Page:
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SOCSEC Negative Return

In general parlance, an entitlement is a thing to which one is entitled. If you have paid into Social Security (FICA payroll “contributions”), you should feel entitled to receive benefits one day. Why do I so often hear indignant complaints about the use of the term “entitlement” when applied to Social Security and Medicare? I’ve heard it from both ends of the political spectrum, but more often from the Left. It is usually accompanied by a statement about having “paid for those benefits!”. Exactly, you should feel entitled to them. You are not asking society to pay you alms!

Yet there seems to be resentment of an imagined implication that such “entitlements” are equivalent to “welfare” of some kind. That might be because the definition of an entitlement is somewhat different in the federal budget: it is a payment or benefit for which Congress sets eligibility rules with mandatory funding, as contrasted with discretionary budget items with explicit approval of funding. Because payments are based solely on eligibility, Social Security, Medicare and many forms of welfare benefits are all classified as entitlements in the federal budget. Obviously, those complaining about the use of the term in connection with Social Security believe there is a difference between their entitlement and welfare. But as long as they are willing to leave their “contributions” and future eligibility in the hands of politicians, their claim on future benefits is tenuous. Yes, you will pay FICA TAXES, and then you might be paid benefits (alms?) if you are eligible at that time. Certainly, the government has behaved as if the funds are fair game for use in the general budget.

Having made that minor rant, I can get to another point of this post: the Social Security retirement system offers terrible returns for its “beneficiaries”. Furthermore, it is insolvent, meaning that its long-term promises are, and will remain, unfunded under the current program design. However, there is a fairly easy fix for both problems from an economic perspective, if not from a political perspective.

The chart at the top of this post shows that Social Security benefits paid to eligible retirees are less than the payroll taxes those same individuals paid into the system. The chart is a couple of years old, but the facts haven’t changed. It’s boggling to realize that you’ll receive a negative return on the funds after a lifetime of “contributions”. That kind of investment performance should be condemned as unacceptable. However, you should know that the program is not “invested” in your retirement at all! Social Security’s so-called “trust fund” is almost a complete fiction. Most FICA tax revenue is not held “in trust”. Instead, it is paid out as an intergenerational transfer to current retirees. In the past, any surplus FICA tax revenue was invested in U.S. Treasury special purpose bonds, which funded part of the federal deficit. Here is a fairly good description of the process. The article quotes the Clinton Office of Management and Budget in the year 2000:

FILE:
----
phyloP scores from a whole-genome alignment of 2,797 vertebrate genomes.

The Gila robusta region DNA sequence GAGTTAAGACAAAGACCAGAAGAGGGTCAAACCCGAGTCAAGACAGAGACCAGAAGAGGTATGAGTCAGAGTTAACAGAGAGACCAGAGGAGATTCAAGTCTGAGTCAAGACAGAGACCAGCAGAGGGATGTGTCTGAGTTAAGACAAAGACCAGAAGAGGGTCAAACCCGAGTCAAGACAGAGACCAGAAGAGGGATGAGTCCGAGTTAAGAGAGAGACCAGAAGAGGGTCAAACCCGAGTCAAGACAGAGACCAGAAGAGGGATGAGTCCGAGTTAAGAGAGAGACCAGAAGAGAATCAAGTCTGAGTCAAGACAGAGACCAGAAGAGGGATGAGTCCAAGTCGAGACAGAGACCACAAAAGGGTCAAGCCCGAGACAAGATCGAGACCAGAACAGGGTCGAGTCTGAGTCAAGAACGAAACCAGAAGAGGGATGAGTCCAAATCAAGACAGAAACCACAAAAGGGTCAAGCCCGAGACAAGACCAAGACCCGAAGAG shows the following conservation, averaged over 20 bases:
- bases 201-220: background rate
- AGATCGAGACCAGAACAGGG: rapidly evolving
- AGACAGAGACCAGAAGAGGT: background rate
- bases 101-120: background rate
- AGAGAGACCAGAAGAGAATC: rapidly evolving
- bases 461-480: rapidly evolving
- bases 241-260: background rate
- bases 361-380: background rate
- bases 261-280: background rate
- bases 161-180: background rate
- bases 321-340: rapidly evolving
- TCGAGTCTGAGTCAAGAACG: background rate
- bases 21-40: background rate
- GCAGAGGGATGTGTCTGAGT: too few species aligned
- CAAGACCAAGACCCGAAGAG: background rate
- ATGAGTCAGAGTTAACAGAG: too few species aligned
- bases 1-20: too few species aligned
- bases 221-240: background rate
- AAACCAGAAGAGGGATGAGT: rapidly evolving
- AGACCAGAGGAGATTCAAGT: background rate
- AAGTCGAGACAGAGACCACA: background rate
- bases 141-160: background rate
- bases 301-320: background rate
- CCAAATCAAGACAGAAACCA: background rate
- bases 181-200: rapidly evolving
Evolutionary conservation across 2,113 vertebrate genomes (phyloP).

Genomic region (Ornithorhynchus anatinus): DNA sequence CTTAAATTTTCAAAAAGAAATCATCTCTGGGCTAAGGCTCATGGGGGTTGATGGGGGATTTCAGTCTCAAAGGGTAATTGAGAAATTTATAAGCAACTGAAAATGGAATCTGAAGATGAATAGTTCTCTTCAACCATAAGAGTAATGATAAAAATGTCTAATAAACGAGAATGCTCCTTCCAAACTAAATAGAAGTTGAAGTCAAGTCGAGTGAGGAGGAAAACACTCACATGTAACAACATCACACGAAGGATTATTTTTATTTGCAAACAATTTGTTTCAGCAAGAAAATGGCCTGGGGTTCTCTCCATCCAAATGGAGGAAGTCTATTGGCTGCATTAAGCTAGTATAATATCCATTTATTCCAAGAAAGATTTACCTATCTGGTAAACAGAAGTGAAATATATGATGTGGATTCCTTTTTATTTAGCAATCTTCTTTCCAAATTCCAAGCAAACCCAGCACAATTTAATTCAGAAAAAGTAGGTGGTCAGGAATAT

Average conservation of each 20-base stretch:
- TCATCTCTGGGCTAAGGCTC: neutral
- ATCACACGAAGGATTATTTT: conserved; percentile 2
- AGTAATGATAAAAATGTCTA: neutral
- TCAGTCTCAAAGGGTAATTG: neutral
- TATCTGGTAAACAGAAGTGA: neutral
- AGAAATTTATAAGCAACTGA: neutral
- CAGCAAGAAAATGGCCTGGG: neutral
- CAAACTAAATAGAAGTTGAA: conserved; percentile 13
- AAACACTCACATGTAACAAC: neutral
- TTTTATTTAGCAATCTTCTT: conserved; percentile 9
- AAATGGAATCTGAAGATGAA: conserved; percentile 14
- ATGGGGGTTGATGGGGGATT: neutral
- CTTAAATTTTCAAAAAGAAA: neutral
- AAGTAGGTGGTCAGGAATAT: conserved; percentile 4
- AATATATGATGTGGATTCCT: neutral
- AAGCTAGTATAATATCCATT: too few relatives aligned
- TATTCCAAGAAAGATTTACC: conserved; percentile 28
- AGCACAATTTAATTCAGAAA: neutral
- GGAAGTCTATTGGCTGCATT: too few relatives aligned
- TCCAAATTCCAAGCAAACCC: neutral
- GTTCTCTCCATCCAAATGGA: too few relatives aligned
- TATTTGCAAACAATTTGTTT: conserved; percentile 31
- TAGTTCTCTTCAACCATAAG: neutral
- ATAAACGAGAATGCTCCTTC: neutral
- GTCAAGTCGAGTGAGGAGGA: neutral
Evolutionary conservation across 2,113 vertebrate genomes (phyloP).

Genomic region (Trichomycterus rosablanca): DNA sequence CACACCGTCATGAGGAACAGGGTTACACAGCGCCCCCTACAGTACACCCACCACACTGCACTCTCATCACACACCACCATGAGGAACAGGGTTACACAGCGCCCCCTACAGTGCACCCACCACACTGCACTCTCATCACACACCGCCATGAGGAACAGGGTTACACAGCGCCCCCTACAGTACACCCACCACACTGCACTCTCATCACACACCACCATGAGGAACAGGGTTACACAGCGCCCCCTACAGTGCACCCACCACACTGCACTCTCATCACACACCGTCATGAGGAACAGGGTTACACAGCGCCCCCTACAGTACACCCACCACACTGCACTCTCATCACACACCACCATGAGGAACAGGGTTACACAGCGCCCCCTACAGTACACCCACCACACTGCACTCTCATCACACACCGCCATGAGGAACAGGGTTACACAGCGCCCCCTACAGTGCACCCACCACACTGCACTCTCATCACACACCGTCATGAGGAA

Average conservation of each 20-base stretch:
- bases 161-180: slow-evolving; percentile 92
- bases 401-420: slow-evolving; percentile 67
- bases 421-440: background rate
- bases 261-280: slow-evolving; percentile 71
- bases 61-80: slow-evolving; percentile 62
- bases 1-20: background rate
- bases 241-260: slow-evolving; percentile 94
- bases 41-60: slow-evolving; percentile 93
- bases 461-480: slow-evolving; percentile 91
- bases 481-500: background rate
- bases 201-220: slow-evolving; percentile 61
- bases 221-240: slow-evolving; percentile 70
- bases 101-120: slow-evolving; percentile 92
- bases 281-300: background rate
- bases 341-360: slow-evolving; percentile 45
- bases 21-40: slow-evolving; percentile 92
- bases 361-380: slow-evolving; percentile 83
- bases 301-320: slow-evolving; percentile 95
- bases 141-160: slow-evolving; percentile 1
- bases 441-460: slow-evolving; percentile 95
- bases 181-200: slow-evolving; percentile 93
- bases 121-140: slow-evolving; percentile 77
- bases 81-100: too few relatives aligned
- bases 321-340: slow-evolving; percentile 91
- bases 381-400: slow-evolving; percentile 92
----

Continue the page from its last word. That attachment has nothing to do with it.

These balances are available to finance future benefit payments … only in a bookkeeping sense. They do not consist of real economic assets that can be drawn down in the future to fund benefits. Instead, they are claims on the Treasury that, when redeemed, will have to be financed by raising taxes, borrowing from the public, or reducing benefits, or other expenditures.

Unfortunately, for the past few years, instead of annual surpluses for the trust fund, deficits have been the rule and they are growing. Retiring baby boomers, longer life expectancies, slow income growth and declining labor force participation are taking a toll and will continue to do so. Something will have to change, but reform of any kind has been elusive. An important qualification is that almost any reform would have to be phased in as a matter of political necessity and fairness to current retirees. Unfortunately, just about every reform proposal I’ve heard has been greeted by distorted claims that it would harm either current retirees or those nearing retirement. In fact, leaving the program unaltered is likely to be a greater threat to everyone down the road.